Justice Russell Brown at the St. Thomas More Lawyers’ Guild banquet in Ottawa, Sept. 22. Photo by Deborah Gyapong

Humility essential to those in law, says Supreme Court Justice at Christian lawyers’ banquet

  • September 28, 2016

OTTAWA – Supreme Court of Canada Justice Russell Brown stressed the importance of humility to find the right balance of mercy and justice in a speech to Christian lawyers Sept. 22 in Ottawa.

Speaking to the annual banquet of the St. Thomas More Lawyers’ Guild of Ottawa, Brown told the more than 100 lawyers that he had admired Thomas More since, as a teenager, he had seen him portrayed in the film A Man for All Seasons.

Thomas exhibited the virtue of humility, said Brown, something he discovered when a colleague sent him a novena to the saint upon his appointment to the Alberta bench, and on one of the days, the novena sought his intercession for the virtue of humility.

“Notwithstanding his earthly success, he was conscious of its power to delude, to lead him to think only of things of this world, and to obscure the fact that, like all of us, he was a sinner,” he said. “That his prayers were penitential and sustained show this.”

Humility does not require becoming a “doormat” or submitting to indignity, he said, noting most are tempted to err in the direction of too little humility than too much.

One problem judges face is the undue deference shown them, he said.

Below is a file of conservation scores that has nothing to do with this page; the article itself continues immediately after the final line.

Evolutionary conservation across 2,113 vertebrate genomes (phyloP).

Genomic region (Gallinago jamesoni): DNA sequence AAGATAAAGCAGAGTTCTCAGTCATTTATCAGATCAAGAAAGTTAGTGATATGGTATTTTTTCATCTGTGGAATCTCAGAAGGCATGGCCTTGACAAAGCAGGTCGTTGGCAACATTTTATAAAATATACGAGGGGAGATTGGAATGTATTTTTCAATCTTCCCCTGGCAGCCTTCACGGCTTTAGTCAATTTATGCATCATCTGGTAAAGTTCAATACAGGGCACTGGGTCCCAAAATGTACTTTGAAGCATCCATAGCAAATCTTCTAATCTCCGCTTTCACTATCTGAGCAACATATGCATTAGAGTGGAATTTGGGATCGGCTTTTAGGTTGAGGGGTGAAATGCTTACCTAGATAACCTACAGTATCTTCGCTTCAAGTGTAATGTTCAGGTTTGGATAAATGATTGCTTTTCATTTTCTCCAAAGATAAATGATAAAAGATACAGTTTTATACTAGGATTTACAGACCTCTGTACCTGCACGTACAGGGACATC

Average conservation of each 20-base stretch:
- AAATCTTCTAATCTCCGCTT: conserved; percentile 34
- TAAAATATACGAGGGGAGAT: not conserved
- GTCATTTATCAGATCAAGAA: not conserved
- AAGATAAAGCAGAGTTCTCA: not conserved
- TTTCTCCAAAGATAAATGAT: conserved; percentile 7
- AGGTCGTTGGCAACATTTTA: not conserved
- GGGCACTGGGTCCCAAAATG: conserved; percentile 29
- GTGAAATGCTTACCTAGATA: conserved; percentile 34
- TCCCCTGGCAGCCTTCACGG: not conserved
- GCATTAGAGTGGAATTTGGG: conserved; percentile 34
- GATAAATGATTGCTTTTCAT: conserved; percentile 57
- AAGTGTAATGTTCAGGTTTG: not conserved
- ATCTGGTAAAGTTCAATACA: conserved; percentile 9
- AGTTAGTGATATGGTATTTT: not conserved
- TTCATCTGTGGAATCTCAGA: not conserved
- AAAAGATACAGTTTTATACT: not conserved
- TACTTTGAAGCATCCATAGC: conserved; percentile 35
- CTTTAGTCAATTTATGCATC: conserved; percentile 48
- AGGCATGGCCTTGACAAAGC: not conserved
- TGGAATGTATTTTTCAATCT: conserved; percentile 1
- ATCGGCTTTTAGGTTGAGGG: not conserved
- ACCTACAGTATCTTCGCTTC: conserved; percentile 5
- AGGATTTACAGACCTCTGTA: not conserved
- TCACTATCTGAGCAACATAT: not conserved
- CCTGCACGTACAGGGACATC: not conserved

“Inside and outside of court, we are used to people deferring to us,” he said. “

While it is good the public trusts judges, he said, the “public often views our pronouncements as irrefutably true and indisputable rather than as the product of disputed and disputable judgment calls.”

It’s easy to “be seduced by all of this” and to “become proud,” he said, and Christians can also succumb, even though we “have fewer excuses since we worship what we believe to be the only perfect example of humility.”

“Thomas knew of that perfect example of humility, and of his own inability to emulate it,” Brown said. “His fear of losing faith at the last — which, to his great credit, we know now that he did not — spoke to his self-knowledge, that he was, for all his great qualities, a weak and imperfect being. That his remarkable accomplishments as a jurist and legacy as a martyr for his faith notwithstanding, he would have acknowledged God as the only Perfect Judge.”

Brown, who was appointed to Canada’s highest court in 2015, said experience does not make judges wise, nor is it easy to find the proper balance of mercy and justice. He noted sometimes mercy and justice will conflict.

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